In Melendez v. City of New York, the plaintiff was injured when she fell into a waterfall in Bronx River Park. The waterfall was considered a "natural feature of the landscape." The plaintiff fell when she slipped on wet rocks on the edge of the waterfall. The First Department found that both the waterfall and the wet rocks were open and obvious and the hazard of kneeling near the waterfall should have been anticipated by the plaintiff.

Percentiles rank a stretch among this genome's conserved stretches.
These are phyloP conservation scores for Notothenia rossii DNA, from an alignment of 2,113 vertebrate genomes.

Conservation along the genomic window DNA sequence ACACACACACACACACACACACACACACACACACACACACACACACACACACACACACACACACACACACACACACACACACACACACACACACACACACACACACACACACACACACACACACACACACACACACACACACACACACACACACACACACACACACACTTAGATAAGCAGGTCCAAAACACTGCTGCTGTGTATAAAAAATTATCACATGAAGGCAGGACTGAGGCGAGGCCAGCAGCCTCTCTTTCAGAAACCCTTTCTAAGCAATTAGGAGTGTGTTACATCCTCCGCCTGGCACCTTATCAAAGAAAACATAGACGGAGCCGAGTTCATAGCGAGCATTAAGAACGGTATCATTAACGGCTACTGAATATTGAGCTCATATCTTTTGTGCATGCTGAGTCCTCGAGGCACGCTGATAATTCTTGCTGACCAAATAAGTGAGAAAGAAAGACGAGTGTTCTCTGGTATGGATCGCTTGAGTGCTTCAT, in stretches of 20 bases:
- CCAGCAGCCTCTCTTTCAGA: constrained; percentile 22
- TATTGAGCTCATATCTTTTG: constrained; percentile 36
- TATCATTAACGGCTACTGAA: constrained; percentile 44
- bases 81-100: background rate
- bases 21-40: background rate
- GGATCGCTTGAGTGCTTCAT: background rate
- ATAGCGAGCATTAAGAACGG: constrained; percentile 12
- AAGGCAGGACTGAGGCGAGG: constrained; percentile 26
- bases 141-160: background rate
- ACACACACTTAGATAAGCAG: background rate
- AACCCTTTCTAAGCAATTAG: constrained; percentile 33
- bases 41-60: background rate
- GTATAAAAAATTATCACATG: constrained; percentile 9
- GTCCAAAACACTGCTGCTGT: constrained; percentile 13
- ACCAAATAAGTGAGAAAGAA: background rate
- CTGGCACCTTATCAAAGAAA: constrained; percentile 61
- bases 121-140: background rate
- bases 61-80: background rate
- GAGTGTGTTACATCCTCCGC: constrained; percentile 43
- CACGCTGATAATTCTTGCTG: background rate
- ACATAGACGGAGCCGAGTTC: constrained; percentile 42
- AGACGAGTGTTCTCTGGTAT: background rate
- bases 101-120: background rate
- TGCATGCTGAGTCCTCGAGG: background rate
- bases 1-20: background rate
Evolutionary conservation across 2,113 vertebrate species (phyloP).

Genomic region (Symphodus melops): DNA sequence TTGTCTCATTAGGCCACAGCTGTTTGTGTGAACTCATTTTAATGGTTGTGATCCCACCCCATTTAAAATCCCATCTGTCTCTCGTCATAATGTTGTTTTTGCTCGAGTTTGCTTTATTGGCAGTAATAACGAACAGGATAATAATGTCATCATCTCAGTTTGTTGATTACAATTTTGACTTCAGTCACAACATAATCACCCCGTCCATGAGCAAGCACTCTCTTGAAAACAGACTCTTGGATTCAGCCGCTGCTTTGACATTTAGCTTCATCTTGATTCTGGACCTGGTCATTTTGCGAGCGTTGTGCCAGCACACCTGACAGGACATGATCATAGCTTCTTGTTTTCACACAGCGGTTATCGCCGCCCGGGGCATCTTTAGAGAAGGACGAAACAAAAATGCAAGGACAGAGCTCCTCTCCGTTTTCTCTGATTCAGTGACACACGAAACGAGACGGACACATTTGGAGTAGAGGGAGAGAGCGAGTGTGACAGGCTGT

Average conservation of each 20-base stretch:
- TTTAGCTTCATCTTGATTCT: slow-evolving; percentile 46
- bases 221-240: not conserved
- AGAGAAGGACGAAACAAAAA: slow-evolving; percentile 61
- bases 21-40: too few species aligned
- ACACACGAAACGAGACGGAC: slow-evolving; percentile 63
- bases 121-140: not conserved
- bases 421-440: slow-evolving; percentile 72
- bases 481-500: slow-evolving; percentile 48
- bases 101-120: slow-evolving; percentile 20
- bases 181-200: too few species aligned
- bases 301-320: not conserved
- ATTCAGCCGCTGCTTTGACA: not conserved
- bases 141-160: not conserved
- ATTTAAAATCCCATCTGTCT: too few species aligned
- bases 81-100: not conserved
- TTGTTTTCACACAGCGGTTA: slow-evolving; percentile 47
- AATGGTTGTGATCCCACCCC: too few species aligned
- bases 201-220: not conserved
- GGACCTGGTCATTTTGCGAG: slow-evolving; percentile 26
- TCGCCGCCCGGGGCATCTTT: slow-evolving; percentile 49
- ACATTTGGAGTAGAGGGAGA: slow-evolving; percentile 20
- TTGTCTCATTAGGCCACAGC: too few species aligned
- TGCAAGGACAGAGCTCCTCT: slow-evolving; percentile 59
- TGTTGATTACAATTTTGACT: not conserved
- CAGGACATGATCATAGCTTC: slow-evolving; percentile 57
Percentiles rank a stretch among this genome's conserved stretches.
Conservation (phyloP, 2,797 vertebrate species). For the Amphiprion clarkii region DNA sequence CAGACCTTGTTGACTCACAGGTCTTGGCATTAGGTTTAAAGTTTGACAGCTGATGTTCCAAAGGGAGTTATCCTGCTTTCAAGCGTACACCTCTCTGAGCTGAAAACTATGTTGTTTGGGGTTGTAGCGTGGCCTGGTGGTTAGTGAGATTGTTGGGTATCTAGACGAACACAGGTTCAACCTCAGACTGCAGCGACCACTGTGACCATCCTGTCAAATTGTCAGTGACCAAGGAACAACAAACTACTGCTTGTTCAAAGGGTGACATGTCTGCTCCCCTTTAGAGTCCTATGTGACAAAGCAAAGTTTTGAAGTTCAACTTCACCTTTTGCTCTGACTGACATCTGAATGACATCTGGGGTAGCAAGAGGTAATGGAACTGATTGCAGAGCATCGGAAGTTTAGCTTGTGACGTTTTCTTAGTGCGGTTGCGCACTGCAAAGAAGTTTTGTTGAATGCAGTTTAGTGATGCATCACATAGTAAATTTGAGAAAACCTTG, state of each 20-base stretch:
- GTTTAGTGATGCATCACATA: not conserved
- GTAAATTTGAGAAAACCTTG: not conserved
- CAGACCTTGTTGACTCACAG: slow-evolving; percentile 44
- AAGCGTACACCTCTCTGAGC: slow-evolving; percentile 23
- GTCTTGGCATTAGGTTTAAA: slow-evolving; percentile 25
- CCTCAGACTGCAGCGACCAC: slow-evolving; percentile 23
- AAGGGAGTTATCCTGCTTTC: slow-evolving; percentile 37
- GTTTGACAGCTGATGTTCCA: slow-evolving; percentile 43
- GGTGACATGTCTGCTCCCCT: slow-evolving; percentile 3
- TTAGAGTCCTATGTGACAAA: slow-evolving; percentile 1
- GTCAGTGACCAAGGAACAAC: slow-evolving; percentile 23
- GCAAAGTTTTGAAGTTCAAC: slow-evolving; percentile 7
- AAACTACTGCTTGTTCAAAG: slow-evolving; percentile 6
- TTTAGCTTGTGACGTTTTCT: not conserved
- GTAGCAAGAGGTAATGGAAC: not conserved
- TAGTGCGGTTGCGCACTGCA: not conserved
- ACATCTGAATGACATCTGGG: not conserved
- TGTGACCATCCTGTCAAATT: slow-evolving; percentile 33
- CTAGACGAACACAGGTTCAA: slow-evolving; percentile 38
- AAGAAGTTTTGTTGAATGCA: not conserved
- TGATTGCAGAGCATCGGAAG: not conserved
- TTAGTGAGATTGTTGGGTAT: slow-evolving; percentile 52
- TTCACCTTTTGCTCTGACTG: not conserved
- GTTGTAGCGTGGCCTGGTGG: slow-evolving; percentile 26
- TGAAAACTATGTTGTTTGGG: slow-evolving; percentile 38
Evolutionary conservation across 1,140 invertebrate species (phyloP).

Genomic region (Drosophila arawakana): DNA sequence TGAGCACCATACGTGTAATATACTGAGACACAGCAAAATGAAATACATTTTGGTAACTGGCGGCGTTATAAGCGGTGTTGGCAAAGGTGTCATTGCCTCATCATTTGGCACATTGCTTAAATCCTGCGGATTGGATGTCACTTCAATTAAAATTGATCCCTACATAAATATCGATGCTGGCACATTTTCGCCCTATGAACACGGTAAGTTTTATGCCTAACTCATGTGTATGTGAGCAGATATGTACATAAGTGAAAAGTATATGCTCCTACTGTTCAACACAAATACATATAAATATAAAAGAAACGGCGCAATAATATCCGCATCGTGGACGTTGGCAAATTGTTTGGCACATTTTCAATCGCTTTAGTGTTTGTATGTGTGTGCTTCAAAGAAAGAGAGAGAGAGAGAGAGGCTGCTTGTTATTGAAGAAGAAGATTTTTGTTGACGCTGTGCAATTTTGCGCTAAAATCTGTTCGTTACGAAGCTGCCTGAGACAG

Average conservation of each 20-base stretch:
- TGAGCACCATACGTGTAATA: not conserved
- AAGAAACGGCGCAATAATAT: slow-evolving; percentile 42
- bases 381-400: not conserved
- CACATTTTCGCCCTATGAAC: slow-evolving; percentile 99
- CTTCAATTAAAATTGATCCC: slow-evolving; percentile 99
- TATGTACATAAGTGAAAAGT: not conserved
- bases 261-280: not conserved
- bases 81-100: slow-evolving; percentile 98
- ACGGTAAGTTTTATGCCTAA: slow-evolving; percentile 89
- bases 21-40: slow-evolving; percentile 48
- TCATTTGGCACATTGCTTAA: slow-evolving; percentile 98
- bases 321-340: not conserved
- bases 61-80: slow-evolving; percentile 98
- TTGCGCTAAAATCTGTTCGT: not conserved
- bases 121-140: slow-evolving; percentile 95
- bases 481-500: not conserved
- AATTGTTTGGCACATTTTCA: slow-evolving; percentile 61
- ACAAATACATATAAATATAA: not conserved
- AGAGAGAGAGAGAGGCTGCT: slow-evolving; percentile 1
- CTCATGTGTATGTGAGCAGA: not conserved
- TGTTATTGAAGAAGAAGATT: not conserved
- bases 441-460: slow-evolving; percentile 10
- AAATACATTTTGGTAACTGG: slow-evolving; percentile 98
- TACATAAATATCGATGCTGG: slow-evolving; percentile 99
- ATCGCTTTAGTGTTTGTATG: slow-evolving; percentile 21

In affirming the granting of defendant's motion to set aside the jury's verdict on liability, the First Department distinguished this case from its prior holding in Westbrook v. WR Activities-Cabrera Mkts. (5 AD3d 69 ). In Westbrook, the Court had joined with the other Departments in dispensing with the "open and obvious" doctrine as a defense to readily observable conditions such as a carboard box left in a supermarket aisle. Here, however, since the alleged condition was a "natural geographic phenomena," the Court indicated that it was again joining with the other Departments that, post-Westbrook, have held that the open and obvious doctrine is available for such natural conditions as a whirlpool, a ten-foot cliff and a ravine.